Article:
ET04.01.10 : Strategically Construct Bilayer SnO2 as Electron Transport Layer in Perovskite Solar Cells

11:00 AM–11:15 AM Nov 26, 2018 (US - Eastern)

Hynes, Level 3, Room Ballroom C

Liangyou Lin1 2 Jacob Tse-Wei Wang1 Timothy Jones1 Gregory Wilson1

1, CSIRO Energy, Newcastle, New South Wales, Australia
2, Huazhong University of Science and Technology, Wuhan, , China

The highly diverse and adaptable architectures of the PSCs is also one of the key steps that leading PSCs to the forefront of the emerging PV technologies. Among various device configurations, the “n-i-p” planar structure without secondary mesoporous layers has attracted lots of attention due to its simple device fabrication process; where n-type metal oxides have been widely applied as the first layer on top of the FTO or ITO. TiO2 is the most commonly used electron transport material in the PSCs due to its mature development in the field of DSSCs, however, several studies have pointed out that TiO2 may not be the best candidate to carry PSCs toward commercialization due to its unfavorable properties, including UV instability, high-temperature sintering process, large energy level offset, etc. On the contrary, SnO2 emerged as an ideal n-type layer for PSCs recently, with advantages of higher electron mobility, low-temperature process, and UV-stabled properties. However, SnO2 behaves quite differently while prepared by different methods.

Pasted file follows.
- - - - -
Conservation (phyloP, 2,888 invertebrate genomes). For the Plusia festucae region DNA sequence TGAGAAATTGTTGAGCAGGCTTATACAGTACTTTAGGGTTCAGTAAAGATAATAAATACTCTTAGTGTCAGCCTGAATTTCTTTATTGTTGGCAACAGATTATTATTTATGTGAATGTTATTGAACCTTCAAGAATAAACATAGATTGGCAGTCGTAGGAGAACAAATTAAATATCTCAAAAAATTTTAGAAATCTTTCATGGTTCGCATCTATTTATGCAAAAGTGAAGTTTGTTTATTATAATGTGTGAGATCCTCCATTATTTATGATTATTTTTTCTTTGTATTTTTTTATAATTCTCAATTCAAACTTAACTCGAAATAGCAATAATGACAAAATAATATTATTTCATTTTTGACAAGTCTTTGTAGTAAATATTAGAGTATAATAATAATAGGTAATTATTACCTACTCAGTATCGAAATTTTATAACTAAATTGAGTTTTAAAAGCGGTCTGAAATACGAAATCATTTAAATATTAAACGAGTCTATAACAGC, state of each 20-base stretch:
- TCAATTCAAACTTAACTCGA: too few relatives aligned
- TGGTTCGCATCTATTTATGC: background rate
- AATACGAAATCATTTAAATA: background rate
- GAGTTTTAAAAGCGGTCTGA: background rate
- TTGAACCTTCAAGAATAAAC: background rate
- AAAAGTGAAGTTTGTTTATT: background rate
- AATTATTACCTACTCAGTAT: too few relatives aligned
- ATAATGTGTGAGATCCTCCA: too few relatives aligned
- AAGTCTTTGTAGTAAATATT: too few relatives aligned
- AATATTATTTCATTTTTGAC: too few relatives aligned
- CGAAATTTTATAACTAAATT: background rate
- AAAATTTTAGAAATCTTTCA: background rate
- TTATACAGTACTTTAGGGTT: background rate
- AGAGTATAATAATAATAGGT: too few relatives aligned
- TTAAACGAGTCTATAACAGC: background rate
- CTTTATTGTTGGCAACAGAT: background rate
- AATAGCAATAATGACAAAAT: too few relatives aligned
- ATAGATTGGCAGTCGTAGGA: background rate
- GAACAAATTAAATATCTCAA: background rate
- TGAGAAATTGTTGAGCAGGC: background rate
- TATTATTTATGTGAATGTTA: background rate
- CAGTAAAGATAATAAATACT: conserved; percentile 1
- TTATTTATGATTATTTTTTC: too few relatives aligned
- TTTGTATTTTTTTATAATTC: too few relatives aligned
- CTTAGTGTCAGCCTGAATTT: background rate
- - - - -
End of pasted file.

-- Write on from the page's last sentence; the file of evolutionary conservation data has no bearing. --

In this work we devised a facile strategy to combine the strength of two different SnO2. Interestingly, we found the bilayer displays better energy level alignment with perovskite, faster charge extraction, and lower trap-density. As a result, the photovoltaic devices based on this electron transport layers demonstrate a superior power conversion efficiency up to 20.5% with VOC close to 1.2 V and negligible J-V hysteresis in the device.